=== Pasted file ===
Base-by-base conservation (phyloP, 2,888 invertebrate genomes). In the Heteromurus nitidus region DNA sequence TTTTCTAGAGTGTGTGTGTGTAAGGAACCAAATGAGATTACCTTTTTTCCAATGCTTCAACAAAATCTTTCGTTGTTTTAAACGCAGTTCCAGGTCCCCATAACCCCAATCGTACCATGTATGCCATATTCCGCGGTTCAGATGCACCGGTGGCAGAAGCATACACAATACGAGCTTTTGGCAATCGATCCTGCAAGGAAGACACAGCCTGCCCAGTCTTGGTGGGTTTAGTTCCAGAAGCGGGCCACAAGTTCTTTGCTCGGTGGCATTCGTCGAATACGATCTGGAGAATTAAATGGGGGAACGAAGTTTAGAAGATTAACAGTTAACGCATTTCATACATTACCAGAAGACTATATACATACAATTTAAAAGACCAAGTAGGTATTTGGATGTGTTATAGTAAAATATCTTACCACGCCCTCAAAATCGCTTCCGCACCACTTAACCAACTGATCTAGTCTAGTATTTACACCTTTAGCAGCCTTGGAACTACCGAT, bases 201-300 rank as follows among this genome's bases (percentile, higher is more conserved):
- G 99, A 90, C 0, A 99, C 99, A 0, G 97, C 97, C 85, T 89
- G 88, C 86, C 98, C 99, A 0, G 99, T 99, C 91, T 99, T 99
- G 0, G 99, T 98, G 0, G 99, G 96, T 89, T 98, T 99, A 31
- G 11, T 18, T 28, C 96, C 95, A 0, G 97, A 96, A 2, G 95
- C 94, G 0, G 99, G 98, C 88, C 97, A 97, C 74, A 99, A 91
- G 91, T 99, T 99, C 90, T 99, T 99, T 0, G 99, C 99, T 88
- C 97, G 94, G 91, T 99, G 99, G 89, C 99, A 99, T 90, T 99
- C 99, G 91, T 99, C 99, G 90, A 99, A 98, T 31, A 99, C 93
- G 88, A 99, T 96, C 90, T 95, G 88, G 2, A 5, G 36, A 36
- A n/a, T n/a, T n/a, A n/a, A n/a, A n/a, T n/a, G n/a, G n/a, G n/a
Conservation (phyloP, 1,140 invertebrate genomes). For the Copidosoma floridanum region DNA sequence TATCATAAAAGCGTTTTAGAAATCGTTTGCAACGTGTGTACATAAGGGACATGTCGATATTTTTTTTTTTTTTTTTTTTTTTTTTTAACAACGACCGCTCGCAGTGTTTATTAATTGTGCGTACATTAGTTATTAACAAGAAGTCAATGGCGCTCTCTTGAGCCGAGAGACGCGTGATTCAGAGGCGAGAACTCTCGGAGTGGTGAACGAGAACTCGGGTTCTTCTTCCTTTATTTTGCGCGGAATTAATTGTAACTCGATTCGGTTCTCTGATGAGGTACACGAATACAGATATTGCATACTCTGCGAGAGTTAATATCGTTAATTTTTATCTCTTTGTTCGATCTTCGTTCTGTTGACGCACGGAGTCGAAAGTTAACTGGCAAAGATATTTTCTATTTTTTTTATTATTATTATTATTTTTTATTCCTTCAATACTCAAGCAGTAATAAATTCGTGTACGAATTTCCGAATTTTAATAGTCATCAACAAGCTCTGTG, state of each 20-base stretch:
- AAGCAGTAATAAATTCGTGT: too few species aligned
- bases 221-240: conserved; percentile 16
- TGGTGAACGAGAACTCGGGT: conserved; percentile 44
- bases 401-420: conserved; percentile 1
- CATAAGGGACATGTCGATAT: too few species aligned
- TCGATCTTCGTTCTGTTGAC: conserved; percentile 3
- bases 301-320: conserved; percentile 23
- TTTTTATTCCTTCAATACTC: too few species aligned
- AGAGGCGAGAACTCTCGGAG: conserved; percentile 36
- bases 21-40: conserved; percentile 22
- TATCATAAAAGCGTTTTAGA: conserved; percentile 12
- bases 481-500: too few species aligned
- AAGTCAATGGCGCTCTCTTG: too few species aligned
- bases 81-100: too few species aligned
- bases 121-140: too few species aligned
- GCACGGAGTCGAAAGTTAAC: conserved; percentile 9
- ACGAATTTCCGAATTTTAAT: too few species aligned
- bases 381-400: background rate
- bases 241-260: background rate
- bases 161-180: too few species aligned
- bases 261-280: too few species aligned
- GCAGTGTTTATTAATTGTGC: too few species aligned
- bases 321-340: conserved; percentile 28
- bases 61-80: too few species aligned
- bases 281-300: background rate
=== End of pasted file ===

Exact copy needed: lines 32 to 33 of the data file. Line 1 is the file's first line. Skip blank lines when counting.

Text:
- bases 161-180: too few species aligned
- bases 261-280: too few species aligned